Football: Saluki makes transitions

By Gus Bode

For eight years, Byron Gettis was a professional baseball player, appearing in 21 games with the Kansas City Royals in 2004 and most recently playing in the Detroit Tigers’ system.

Gettis now attends SIU and plays tight end for the Salukis, partaking in spring practices after not playing last season. He will replace the departed Braden Jones, whose 32 receptions and seven touchdowns last season led the Salukis.

“I got to watch him and I watch a lot of film,” Gettis said. “I study myself and I guess as a redshirt that’s what your supposed to do. You’re supposed to observe a lot.”


Gettis was a quarterback for Cahokia High School before jumping straight to professional baseball in 1998.

Converted by the Salukis to tight end, Gettis said he has come a long way since he arrived, getting faster and stronger with the help of coach Jerry Kill, tight ends coach Carl Mauck and strength coach Eric Klein.

“When I first got here this summer I was soft,” Gettis said. “I was a cake-eater when I first got here, but like I said, coach Mauck and coach Kill get on you enough, you got to get tough.”

At 27, Gettis is the oldest player on the Salukis, making him a team leader despite his freshman status.

Kill said SIU would do the same thing in the passing game with Gettis and Ryan Kernes as it did with Jones last season. Kerne’s one reception last season was a 7-yard touchdown, and Kill said Gettis has taken well to playing tight end.

“He’s doing a fantastic job. Byron’s a fine young man, a great leader and I respect Bryon Gettis a tremendous amount,” Kill said. “How can you not respect him?”

Gettis said he has to fix some mental errors, but he’s happy to practice with his teammates.


He was named AA player of the year in 2003, but hit .179 with 14 strikeouts and eight walks in 39 at-bats during his call-up with the Royals in 2004.

There are similarities between playing professional baseball and college football, Gettis said, which have helped him with the Salukis.

“When you travel on a bus in the minors and you get off the bus and have to play a nine-inning game, all you think about is getting rest and it’s the same with being in class,” Gettis said. “When you go to class all day, come to football, you got to get your work done but you need rest. That’s the thing I could kind of take over from the minors and just being a leader.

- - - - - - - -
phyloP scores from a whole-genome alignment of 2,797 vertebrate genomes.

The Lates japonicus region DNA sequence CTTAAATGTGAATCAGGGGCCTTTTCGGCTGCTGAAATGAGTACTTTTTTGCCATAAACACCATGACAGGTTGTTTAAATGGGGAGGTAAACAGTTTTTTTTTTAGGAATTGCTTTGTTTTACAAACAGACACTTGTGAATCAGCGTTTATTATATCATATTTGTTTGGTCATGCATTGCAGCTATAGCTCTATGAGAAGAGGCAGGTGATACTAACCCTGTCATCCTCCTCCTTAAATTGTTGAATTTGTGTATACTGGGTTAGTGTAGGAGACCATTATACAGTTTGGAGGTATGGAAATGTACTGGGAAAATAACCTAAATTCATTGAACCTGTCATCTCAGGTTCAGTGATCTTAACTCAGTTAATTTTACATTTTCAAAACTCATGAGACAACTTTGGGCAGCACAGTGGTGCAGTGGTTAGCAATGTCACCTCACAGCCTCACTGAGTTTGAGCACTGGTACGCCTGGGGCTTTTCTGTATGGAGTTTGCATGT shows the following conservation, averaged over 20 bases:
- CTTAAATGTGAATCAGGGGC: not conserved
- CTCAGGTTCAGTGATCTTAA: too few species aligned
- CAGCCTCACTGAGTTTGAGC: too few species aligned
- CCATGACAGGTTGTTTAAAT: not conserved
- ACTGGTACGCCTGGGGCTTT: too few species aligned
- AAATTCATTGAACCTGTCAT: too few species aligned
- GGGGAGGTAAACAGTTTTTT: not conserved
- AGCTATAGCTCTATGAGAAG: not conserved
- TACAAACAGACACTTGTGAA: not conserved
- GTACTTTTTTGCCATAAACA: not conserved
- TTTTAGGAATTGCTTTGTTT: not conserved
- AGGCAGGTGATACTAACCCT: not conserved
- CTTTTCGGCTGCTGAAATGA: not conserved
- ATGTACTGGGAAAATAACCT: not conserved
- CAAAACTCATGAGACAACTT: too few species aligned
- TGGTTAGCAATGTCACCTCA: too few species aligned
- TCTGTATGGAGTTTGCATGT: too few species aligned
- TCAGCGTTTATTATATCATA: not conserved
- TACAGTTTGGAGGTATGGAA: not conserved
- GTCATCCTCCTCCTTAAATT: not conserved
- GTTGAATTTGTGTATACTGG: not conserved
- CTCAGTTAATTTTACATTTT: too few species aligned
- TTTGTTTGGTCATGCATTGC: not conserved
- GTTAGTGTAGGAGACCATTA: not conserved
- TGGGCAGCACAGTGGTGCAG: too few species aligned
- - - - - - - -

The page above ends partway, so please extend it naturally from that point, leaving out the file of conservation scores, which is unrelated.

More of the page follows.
“When someone’s tired and stuff, you got to push them. In competition, most of the time it’s against yourself, pushing yourself to the limit.”

Gettis is a special education major and hopes to become a teacher and coach after he graduates. He doesn’t use one of SIU’s football scholarships because the Royals pay for his tuition.

He is enrolled in 16 hours this spring after taking 12 last semester to get re-acclimated with the classroom.

“Luckily in ’98 I was smart enough to say, you know what, put $90,000 away so I can go to school,” Gettis said. “When I stop playing baseball I will take that to fulfill another one of my goals and dreams, and that’s coming to school to get my degree.”

Latricia Gettis, his wife of four years, and 2-year-old son Byron Jr. reside in Carbondale, but occasionally Latricia will go home to East St. Louis.

Latricia would travel with Gettis on the road when he played baseball, which she said she got used to. But it eventually became hard again.

“Traveling one state to another state, it was kind of difficult raising a child, so I think everything made a turn at the right time,” she said.

Latricia has been supportive of the decision for Gettis to go to school and play football, but it has its positives and negatives. Gettis has class and practice, but they have a home in Carbondale and a good school district for when Byron Jr. begins school.

Gettis is driven to and from campus by Latricia, who sometimes has lunch with him during the day.

“It’s still kind of hard because he’s only here maybe four hours a day,” Latricia said. “I love my house in Carbondale. I like the neighborhood.”

Quarterback Nick Hill said Gettis is a natural leader, a consistent and tough player who won’t get rattled.

Gettis said being a leader of the Salukis has to do with trust between him, his teammates and the coaches – a trust he said he doesn’t want to betray.

“It’s always good to be a great example because a lot of these young men are going to leave here and start a family – some even have families now, but I have to be an example so whenever they do go out in the real world, they could always say, you know, Gettis, if he did it I can do it and they also know somebody.

“A lot of times if you don’t know anybody then it’s kind of far-fetched, but when you know somebody that’s been through it, you can kind of say, ‘You know what? I can make it.'”